The next movement of this suite of songs is 'Love over Six Centuries' with acoustics and gentle vocals. The track is 10 minutes and flows in a variety of directions; a bassline locks into a groove as a synth solos over. The staccato Hammond blasts at 2:40 are sensational with fuzz guitar riffs. The next part in the journey is 'Mutiny', another lengthy track of 9 minutes, with layers of synth. It builds with marching percussion and wonderful organ phrases along some haunting melodies. The music is powerful, sweeping and emotional, augmented by the lead guitar break. The pace shifts into a fast shuffling rhythm and some impressive keyboards and a jangling guitar. The vocals return to continue the estranged story.

'Thoughts of Home' begins with Clavinet and a gentle vocal expresses that he will delve into magic to find his way home. This leads into the blistering guitar and Hammond crunches of 'The Zany Magician'. A role play of a nasty magic man ensues with an echoed manic delivery; "You'll forget where you've been, Forget what you've seen, You won't feel a thing, you just, Drink it all down, your heart will pound, See you around." So the protagonist is under the spell and we move onto "Back into the Present". The swirling syths and spacey effects represent the journey home, then a bright rock song strikes up.

The concept may come across as convoluted in places, but Eloy make it work somehow such is the conviction of their sprawling vision. It all seems to makes sense and the major source of joy of this album is the way it seamlessly flows from one idea to the next. This is Eloy at their most innovative and it would not be the last time they would venture into high concept as "Dawn" follows, with an even more complex story.

A crash of thunder, rain and storm clouds of orchestra strings opens up the magnificent "Dawn" by Eloy. Bornemann's familiar vocals soon come in and a beautiful acoustic flourish on 'Awakening'. The concept album was a huge drawcard to album listeners in the 70s and Eloy always delivered some of the best conceptual masterworks. The music with lengthy jamming instrumental was always designed for the conceptual link between songs and Eloy delighted listeners with lengthy complex compositions and reflective lyrics.

"Dawn" is a complex album with some huge ideas put to very impressive musical themes. The tracks run together almost seamlessly as one and there are multi movement suites that encompass several songs such as 'Between The Times' in 3 sections with a variety of styles and time signatures, with inventive musical breaks. These moments are definitely highlights and at times the music is uplifting and very emotionally charged such as the beautiful melancholia of 'The Sun Song.' The stirring majestic orchestral score at the end of this track is stunning.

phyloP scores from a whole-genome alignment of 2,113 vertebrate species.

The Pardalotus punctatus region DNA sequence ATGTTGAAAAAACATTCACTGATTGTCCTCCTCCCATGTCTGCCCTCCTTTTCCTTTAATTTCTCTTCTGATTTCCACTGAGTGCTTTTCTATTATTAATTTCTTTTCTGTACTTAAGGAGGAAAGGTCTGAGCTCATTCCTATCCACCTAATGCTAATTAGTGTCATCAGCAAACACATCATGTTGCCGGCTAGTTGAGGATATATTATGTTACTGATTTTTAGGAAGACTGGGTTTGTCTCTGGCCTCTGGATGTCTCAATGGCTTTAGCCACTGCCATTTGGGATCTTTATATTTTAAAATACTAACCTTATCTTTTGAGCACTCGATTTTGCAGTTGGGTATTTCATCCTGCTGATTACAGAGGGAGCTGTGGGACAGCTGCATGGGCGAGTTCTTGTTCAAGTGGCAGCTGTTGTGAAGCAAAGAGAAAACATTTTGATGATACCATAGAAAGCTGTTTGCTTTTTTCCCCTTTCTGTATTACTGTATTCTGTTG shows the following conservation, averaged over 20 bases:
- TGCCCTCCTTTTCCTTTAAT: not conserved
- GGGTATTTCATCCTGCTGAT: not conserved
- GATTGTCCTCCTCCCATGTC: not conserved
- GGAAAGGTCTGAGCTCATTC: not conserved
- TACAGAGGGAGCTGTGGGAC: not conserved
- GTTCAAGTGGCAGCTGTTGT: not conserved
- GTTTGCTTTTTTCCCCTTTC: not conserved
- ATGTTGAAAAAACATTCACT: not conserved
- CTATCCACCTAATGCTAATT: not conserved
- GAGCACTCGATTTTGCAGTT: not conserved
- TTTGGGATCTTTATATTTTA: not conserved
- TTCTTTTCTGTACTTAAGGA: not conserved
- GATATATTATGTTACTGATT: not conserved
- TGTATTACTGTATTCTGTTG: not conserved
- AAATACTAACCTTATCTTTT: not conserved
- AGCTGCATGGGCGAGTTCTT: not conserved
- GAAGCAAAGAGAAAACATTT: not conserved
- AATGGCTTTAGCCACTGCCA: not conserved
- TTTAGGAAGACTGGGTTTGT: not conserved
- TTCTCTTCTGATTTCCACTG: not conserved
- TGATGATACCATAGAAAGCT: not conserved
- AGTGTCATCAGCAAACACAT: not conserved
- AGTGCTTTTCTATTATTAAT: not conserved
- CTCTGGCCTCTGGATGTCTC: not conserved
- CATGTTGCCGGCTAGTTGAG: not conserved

The majesty continues on 'The Dance in Doubt and Fear', with organic keyboards that glide over a strong percussive hook and pulsing bassline. Bornemann narrates the ideas and the music is allowed to flow along on beautiful key pads. The music soars to the stratosphere and is perhaps some of the loveliest musicianship from Eloy.

'LOST!?' in 2 parts is next beginning with 'Introduction', made up of deep chanting and synthlines. The second section is 'The Decision' beginning with cathedral organ in the vein of Sky's 'Toccata'. The currents of guitar lines flow on a river of synthesizer. It slowly ebbs meandering until Hammond and bass crash in. This is mesmirising music and it builds so gradually until Bornemann's vocals return like an old friend. The wall of synth is so effervescent and ethereal, and at the end a howling wind emanates.

'The Midnight-fight/ the Victory of Mental Force', an 8 minute prog feast, begins with a fast vocal delivery and an off beat bass heartbeat. The fast tempo drums are outstanding and later there are powerful string eruptions to augment the atmosphere of a battle in the heavenlies.

'Gliding into Light and Knowledge' opens with weird bird calls and an acoustic layer. The ambience is joined with an accordion sound along a rhythmical meter.

The album ends on a majestic uplifting note as if dawn is closing in and the world is again at peace. The album has been a breathtaking momentous work of innovation.

These early Eloy albums are a stunning achievement; conceptually masterful with some of the most incredible musicianship of the mid 70s when prog was flourishing. The albums stand out as landmarks for Eloy. These are symphonic works of beauty, they are diamond studded jewels in the treasure chest of progressive milestones.

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Posted Wednesday, September 13, 2017 | Review Permalink